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University of New Hampshire Law Review

Abstract

[Excerpt] “In 1976, four years after finding the nation’s death penalty laws to be constitutionally flawed, the U.S. Supreme Court established the parameters of modern American death penalty jurisprudence. Since then the Court has gone through several phases. The Court proceeded cautiously from 1977 to 1982, limiting the death penalty to those who committed murder in a manner deemed especially heinous and despicable by judges and juries, requiring even-handedness and consistency in capital sentencing, and insisting that sentencing authorities examine the individual characteristics of each offender and the particular circumstances of his crime. From 1983 to 2001, however, the Court took a more aggressive stance in favor of capital punishment. The Justices rejected major constitutional challenges to the fairness of death penalty laws and upheld the constitutionality of executing mentally retarded offenders, sixteen- and seventeen-year-old offenders, and felony accomplices who neither killed nor intended to kill. Beginning in 2002, the Justices once again began to scrutinize death penalty statutes and procedures closely and with a critical eye. The Court reversed its holdings permitting the executions of mentally retarded offenders and juvenile offenders, tightened standards for appellate review of the competence of capital defense attorneys, and invalidated sentencing procedures that seemed likely to produce arbitrary or discriminatory life-ending verdicts.”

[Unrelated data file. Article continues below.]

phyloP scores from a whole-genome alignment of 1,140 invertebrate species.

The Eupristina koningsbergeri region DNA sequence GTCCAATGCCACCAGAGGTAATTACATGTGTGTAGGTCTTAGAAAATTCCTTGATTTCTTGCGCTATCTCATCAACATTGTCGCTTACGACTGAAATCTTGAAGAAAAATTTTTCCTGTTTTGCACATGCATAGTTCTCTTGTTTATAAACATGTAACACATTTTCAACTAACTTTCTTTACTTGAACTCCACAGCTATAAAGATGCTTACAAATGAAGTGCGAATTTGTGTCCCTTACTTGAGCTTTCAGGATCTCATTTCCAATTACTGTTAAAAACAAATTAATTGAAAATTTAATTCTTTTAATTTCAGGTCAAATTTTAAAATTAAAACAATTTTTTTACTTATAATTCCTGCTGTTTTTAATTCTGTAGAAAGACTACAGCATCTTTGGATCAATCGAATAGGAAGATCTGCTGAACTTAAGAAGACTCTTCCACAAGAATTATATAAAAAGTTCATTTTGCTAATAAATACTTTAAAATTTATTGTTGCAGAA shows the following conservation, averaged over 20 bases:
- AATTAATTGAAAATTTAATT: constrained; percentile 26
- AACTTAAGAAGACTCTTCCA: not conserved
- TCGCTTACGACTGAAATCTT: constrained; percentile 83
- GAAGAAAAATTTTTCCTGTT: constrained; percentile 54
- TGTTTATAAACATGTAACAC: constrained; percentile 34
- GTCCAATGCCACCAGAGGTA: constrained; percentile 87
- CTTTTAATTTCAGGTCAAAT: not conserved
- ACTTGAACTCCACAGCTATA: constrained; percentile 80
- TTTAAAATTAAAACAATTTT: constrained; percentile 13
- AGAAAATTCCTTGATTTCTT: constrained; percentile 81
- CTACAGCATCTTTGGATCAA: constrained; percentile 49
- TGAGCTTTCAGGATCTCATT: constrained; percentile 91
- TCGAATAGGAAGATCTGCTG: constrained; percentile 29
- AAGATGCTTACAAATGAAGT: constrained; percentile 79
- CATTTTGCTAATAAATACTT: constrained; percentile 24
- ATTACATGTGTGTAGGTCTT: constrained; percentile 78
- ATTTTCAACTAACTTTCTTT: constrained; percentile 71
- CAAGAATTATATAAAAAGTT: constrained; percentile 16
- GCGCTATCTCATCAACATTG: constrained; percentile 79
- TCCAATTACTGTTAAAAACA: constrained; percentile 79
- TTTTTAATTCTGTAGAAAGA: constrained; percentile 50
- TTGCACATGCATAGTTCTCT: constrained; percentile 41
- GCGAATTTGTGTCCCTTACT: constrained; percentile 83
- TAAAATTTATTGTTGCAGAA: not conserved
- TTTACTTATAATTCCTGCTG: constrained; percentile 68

Repository Citation

Kenneth C. Haas, The Emerging Death Penalty Jurisprudence of the Roberts Court, 6 Pierce L. Rev. 387 (2008), available at http://scholars.unh.edu/unh_lr/vol6/iss3/5

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